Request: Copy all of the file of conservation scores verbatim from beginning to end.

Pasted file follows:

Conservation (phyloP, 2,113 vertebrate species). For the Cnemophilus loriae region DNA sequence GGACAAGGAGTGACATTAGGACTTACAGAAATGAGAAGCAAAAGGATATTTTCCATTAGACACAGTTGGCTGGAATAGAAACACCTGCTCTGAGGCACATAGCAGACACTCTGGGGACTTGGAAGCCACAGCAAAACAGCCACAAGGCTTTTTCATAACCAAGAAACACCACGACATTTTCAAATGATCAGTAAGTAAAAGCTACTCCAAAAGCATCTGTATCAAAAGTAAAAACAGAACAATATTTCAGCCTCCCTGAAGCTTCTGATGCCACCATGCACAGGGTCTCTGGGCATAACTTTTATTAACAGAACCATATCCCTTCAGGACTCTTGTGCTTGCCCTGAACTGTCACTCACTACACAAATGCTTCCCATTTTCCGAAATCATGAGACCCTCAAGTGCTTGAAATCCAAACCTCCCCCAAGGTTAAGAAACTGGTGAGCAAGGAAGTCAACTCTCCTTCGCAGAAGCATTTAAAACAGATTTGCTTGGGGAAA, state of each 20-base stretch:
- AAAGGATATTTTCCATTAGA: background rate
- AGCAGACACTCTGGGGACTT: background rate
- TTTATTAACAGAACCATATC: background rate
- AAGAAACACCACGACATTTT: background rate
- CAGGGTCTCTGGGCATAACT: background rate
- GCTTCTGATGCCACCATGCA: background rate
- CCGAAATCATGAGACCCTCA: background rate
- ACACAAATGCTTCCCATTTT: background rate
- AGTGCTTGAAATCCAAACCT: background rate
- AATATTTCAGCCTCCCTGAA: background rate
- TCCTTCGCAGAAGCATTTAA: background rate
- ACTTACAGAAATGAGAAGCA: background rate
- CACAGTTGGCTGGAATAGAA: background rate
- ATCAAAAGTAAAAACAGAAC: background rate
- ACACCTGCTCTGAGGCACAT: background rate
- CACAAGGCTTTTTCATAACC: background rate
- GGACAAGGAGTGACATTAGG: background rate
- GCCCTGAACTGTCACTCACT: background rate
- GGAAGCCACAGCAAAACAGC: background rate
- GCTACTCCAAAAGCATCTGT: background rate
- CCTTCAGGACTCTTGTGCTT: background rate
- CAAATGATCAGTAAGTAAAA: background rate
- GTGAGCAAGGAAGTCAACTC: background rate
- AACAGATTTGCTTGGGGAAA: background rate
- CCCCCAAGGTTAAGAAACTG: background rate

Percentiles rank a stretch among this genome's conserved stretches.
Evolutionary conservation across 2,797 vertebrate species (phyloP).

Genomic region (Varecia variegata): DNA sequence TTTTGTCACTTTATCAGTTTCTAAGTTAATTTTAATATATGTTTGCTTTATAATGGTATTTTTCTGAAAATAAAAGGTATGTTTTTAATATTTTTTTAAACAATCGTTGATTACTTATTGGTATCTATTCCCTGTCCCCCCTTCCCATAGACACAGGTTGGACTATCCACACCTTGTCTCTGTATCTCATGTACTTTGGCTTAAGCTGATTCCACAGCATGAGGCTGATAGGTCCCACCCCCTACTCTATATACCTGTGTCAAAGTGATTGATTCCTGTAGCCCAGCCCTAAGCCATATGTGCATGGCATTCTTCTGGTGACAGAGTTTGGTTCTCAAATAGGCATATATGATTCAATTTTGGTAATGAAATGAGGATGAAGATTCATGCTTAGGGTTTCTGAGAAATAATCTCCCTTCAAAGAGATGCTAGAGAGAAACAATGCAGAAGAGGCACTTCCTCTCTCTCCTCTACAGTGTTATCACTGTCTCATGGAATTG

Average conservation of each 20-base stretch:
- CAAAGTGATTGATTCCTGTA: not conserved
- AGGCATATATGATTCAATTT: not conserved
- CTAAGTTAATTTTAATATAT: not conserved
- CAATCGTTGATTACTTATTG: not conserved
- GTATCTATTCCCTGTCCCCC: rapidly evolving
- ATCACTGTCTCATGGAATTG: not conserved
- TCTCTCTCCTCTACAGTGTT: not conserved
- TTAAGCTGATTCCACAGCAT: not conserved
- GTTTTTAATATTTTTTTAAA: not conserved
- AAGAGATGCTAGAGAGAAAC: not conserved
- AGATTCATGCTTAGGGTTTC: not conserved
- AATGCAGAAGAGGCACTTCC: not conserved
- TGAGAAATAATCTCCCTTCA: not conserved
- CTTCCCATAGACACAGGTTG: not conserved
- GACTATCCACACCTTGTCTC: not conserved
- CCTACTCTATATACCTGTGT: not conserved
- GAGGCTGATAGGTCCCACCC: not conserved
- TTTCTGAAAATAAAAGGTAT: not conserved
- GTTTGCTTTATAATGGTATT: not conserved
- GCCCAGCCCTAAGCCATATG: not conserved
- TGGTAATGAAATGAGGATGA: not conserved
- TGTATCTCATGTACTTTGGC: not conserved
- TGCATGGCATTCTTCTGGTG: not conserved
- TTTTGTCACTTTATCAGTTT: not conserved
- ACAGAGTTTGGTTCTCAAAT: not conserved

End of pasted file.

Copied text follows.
Conservation (phyloP, 2,113 vertebrate species). For the Cnemophilus loriae region DNA sequence GGACAAGGAGTGACATTAGGACTTACAGAAATGAGAAGCAAAAGGATATTTTCCATTAGACACAGTTGGCTGGAATAGAAACACCTGCTCTGAGGCACATAGCAGACACTCTGGGGACTTGGAAGCCACAGCAAAACAGCCACAAGGCTTTTTCATAACCAAGAAACACCACGACATTTTCAAATGATCAGTAAGTAAAAGCTACTCCAAAAGCATCTGTATCAAAAGTAAAAACAGAACAATATTTCAGCCTCCCTGAAGCTTCTGATGCCACCATGCACAGGGTCTCTGGGCATAACTTTTATTAACAGAACCATATCCCTTCAGGACTCTTGTGCTTGCCCTGAACTGTCACTCACTACACAAATGCTTCCCATTTTCCGAAATCATGAGACCCTCAAGTGCTTGAAATCCAAACCTCCCCCAAGGTTAAGAAACTGGTGAGCAAGGAAGTCAACTCTCCTTCGCAGAAGCATTTAAAACAGATTTGCTTGGGGAAA, state of each 20-base stretch:
- AAAGGATATTTTCCATTAGA: background rate
- AGCAGACACTCTGGGGACTT: background rate
- TTTATTAACAGAACCATATC: background rate
- AAGAAACACCACGACATTTT: background rate
- CAGGGTCTCTGGGCATAACT: background rate
- GCTTCTGATGCCACCATGCA: background rate
- CCGAAATCATGAGACCCTCA: background rate
- ACACAAATGCTTCCCATTTT: background rate
- AGTGCTTGAAATCCAAACCT: background rate
- AATATTTCAGCCTCCCTGAA: background rate
- TCCTTCGCAGAAGCATTTAA: background rate
- ACTTACAGAAATGAGAAGCA: background rate
- CACAGTTGGCTGGAATAGAA: background rate
- ATCAAAAGTAAAAACAGAAC: background rate
- ACACCTGCTCTGAGGCACAT: background rate
- CACAAGGCTTTTTCATAACC: background rate
- GGACAAGGAGTGACATTAGG: background rate
- GCCCTGAACTGTCACTCACT: background rate
- GGAAGCCACAGCAAAACAGC: background rate
- GCTACTCCAAAAGCATCTGT: background rate
- CCTTCAGGACTCTTGTGCTT: background rate
- CAAATGATCAGTAAGTAAAA: background rate
- GTGAGCAAGGAAGTCAACTC: background rate
- AACAGATTTGCTTGGGGAAA: background rate
- CCCCCAAGGTTAAGAAACTG: background rate

Percentiles rank a stretch among this genome's conserved stretches.
Evolutionary conservation across 2,797 vertebrate species (phyloP).

Genomic region (Varecia variegata): DNA sequence TTTTGTCACTTTATCAGTTTCTAAGTTAATTTTAATATATGTTTGCTTTATAATGGTATTTTTCTGAAAATAAAAGGTATGTTTTTAATATTTTTTTAAACAATCGTTGATTACTTATTGGTATCTATTCCCTGTCCCCCCTTCCCATAGACACAGGTTGGACTATCCACACCTTGTCTCTGTATCTCATGTACTTTGGCTTAAGCTGATTCCACAGCATGAGGCTGATAGGTCCCACCCCCTACTCTATATACCTGTGTCAAAGTGATTGATTCCTGTAGCCCAGCCCTAAGCCATATGTGCATGGCATTCTTCTGGTGACAGAGTTTGGTTCTCAAATAGGCATATATGATTCAATTTTGGTAATGAAATGAGGATGAAGATTCATGCTTAGGGTTTCTGAGAAATAATCTCCCTTCAAAGAGATGCTAGAGAGAAACAATGCAGAAGAGGCACTTCCTCTCTCTCCTCTACAGTGTTATCACTGTCTCATGGAATTG

Average conservation of each 20-base stretch:
- CAAAGTGATTGATTCCTGTA: not conserved
- AGGCATATATGATTCAATTT: not conserved
- CTAAGTTAATTTTAATATAT: not conserved
- CAATCGTTGATTACTTATTG: not conserved
- GTATCTATTCCCTGTCCCCC: rapidly evolving
- ATCACTGTCTCATGGAATTG: not conserved
- TCTCTCTCCTCTACAGTGTT: not conserved
- TTAAGCTGATTCCACAGCAT: not conserved
- GTTTTTAATATTTTTTTAAA: not conserved
- AAGAGATGCTAGAGAGAAAC: not conserved
- AGATTCATGCTTAGGGTTTC: not conserved
- AATGCAGAAGAGGCACTTCC: not conserved
- TGAGAAATAATCTCCCTTCA: not conserved
- CTTCCCATAGACACAGGTTG: not conserved
- GACTATCCACACCTTGTCTC: not conserved
- CCTACTCTATATACCTGTGT: not conserved
- GAGGCTGATAGGTCCCACCC: not conserved
- TTTCTGAAAATAAAAGGTAT: not conserved
- GTTTGCTTTATAATGGTATT: not conserved
- GCCCAGCCCTAAGCCATATG: not conserved
- TGGTAATGAAATGAGGATGA: not conserved
- TGTATCTCATGTACTTTGGC: not conserved
- TGCATGGCATTCTTCTGGTG: not conserved
- TTTTGTCACTTTATCAGTTT: not conserved
- ACAGAGTTTGGTTCTCAAAT: not conserved